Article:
At the end of last week, I went with my DFID colleague Katie Bigmore to the offices of USAID, which are really close to the DFID office near the waterfront in downtown Maputo. We were there to give a brief presentation on working in Sector Wide Approaches (SWAps). The US Government funded agencies, including USAID and the Centre for Disease Control (CDC), which manages PEPFAR funds, are already heavily involved in coordinating their work with that of other agencies in the health sector in Mozambique. However, the meeting was an opportunity to brief a number of the staff working on technical issues about the broader sector coordination mechanism, and is part of a process of increasing collaboration which will no doubt be taken further following the launch of consultation on the Global Health Initiative.
I have had a series of meetings with US government colleagues over recent weeks on the Global Health Initiative. This discussion document is an important indication of the new US approach to development. It sets out a new vision for US leadership in global health, with a very encouraging and deliberate focus on a new business model with a stress on country ownership, health systems strengthening, integrating services, prioritising girls and women, strengthening montitoring and evaluation, and stronger partnerships.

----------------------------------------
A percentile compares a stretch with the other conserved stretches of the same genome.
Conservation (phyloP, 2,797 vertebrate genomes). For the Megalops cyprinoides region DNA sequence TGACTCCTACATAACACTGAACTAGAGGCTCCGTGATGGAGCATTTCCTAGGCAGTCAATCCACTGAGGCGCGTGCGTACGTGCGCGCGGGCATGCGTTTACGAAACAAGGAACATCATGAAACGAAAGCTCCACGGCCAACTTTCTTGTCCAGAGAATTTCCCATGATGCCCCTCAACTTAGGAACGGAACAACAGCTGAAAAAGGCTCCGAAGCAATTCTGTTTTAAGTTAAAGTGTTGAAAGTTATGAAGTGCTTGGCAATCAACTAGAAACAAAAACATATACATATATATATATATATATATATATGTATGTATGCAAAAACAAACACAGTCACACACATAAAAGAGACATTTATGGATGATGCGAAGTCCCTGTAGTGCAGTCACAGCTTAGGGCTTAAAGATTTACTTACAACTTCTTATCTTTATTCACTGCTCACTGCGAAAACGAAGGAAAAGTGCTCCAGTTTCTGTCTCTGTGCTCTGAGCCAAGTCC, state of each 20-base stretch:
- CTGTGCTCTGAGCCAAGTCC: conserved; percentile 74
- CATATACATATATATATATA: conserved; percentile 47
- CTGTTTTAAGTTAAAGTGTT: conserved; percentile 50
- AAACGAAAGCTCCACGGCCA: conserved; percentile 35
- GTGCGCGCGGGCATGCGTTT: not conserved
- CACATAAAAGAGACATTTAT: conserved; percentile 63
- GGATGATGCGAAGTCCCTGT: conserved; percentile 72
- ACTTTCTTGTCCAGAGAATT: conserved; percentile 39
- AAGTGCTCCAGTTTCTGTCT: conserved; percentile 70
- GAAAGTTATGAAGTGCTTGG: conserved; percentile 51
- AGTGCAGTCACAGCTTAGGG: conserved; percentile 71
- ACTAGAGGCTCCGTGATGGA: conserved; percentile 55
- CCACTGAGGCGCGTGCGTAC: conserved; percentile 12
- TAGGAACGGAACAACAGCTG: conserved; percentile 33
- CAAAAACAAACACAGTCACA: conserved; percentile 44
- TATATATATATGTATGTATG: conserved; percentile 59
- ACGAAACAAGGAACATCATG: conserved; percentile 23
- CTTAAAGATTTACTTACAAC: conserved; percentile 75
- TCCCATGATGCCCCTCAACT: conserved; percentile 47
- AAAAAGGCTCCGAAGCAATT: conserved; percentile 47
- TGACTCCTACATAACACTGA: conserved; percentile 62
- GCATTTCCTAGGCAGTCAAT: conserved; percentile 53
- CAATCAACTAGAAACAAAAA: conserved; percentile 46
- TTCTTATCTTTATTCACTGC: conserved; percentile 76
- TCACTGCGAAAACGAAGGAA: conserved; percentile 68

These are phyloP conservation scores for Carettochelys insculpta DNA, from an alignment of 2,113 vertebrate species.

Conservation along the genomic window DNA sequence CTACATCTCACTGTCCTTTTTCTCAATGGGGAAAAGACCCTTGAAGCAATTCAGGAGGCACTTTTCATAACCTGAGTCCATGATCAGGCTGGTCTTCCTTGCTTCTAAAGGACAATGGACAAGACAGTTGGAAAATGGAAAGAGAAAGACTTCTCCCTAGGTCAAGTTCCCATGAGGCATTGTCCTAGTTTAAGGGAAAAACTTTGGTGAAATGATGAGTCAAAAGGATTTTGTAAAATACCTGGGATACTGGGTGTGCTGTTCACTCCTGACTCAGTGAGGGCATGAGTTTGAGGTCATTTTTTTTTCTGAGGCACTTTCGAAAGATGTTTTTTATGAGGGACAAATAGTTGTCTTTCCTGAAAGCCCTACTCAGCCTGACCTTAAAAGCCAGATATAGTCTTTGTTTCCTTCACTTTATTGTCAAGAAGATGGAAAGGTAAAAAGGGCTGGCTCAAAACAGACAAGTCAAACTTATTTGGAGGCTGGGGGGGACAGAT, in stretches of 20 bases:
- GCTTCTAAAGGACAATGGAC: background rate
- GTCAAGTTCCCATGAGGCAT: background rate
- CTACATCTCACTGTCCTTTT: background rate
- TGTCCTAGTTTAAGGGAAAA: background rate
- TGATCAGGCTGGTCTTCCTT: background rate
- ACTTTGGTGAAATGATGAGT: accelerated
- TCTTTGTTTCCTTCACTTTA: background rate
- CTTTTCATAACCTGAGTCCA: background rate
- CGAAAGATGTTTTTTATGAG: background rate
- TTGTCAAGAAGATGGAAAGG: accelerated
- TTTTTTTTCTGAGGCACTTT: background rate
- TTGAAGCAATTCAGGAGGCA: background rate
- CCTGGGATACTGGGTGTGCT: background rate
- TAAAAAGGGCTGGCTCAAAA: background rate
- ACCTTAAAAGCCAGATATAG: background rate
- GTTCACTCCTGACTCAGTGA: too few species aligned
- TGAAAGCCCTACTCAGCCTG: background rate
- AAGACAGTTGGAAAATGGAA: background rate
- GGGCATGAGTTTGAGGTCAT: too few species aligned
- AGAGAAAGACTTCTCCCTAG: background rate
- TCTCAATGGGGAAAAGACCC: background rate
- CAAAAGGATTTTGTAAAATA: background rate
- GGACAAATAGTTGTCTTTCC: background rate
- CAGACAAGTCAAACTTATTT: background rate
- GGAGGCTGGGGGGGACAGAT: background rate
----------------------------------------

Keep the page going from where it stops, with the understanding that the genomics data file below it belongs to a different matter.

The document includes a strong results orientation and a clear reference to making progress towards achieving the Millennium Development Goals (MDGs). It also gives a very useful description of how health impacts on other sectors and points out the benefits of improving health to the global community highlighting the benefits to US taxpayers and citizens. Improving measurement of health is one of the areas where the US will add value to the response in Mozambique.
One of the people who has been involved in the discussions of the Global Health Initiative with health partners, is Sheri-Nouane Johnson. I give particular mention to Sheri-Nouane here as I have known here since we worked together in Bangladesh and, more interesting than that, she got married this week in Kruger National Park. I would like to wish her and Peter the very best. Sheri-Nouane is pictured here in a recent meeting of the Health Partners Group held in the DFID office.